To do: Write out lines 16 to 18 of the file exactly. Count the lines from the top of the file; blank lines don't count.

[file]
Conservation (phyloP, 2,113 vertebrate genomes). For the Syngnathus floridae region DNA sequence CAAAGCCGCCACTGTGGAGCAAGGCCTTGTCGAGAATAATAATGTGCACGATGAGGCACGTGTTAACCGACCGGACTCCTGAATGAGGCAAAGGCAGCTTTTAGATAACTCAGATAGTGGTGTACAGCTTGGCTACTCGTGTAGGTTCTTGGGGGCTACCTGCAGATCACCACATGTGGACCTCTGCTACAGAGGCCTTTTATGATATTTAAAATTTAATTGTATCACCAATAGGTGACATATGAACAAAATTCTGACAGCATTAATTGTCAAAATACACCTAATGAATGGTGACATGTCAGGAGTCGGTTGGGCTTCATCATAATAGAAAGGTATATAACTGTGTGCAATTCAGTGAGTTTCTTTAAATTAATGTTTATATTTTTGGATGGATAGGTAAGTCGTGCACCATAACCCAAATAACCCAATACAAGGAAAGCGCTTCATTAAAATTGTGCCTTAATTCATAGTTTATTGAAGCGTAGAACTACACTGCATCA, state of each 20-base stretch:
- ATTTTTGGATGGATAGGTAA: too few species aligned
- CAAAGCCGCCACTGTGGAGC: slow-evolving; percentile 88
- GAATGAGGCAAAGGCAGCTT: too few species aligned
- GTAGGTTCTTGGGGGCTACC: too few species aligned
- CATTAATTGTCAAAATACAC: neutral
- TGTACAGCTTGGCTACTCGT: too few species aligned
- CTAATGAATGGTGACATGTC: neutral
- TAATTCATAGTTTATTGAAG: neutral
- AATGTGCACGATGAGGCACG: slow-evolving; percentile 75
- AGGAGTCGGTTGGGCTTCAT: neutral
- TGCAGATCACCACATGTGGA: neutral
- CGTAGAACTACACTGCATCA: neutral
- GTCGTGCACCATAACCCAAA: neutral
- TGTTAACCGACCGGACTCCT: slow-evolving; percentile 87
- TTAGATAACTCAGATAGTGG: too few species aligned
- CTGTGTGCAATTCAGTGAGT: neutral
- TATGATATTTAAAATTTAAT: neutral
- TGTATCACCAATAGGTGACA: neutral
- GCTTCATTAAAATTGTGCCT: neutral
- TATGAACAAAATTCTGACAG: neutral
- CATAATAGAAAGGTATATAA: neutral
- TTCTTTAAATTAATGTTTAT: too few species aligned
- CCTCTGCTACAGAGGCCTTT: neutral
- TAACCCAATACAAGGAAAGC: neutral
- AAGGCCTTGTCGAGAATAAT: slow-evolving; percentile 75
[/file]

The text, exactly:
- TTAGATAACTCAGATAGTGG: too few species aligned
- CTGTGTGCAATTCAGTGAGT: neutral
- TATGATATTTAAAATTTAAT: neutral